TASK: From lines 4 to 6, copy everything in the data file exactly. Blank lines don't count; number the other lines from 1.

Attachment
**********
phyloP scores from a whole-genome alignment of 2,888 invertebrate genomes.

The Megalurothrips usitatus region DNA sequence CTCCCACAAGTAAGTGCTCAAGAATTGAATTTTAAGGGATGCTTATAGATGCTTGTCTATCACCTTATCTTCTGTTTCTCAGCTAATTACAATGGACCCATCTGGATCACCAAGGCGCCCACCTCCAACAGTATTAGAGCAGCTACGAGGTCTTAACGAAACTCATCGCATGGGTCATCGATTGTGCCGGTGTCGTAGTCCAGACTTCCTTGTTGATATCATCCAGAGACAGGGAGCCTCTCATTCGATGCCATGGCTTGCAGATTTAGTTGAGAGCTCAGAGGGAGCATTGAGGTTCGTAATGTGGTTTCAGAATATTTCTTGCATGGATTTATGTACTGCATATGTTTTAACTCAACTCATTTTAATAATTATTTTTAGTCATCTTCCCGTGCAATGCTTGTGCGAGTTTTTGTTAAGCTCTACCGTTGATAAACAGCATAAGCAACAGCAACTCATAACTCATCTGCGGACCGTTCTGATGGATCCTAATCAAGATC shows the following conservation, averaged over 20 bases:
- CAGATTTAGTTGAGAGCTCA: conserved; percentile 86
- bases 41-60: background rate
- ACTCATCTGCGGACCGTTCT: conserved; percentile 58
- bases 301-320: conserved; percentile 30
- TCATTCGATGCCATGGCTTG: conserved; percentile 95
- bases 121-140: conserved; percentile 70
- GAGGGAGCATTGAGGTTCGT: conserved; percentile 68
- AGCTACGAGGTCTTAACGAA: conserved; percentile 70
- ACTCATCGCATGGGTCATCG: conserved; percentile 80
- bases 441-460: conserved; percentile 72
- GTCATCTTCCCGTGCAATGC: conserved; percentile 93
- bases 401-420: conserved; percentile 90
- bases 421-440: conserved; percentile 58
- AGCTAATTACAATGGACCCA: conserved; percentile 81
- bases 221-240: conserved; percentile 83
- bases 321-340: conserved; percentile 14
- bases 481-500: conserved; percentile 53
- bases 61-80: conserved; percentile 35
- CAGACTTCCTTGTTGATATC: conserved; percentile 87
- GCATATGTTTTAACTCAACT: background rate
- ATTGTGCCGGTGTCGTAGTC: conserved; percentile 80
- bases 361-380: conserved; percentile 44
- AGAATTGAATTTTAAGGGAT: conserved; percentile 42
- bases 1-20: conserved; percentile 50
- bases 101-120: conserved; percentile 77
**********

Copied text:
- bases 41-60: background rate
- ACTCATCTGCGGACCGTTCT: conserved; percentile 58
- bases 301-320: conserved; percentile 30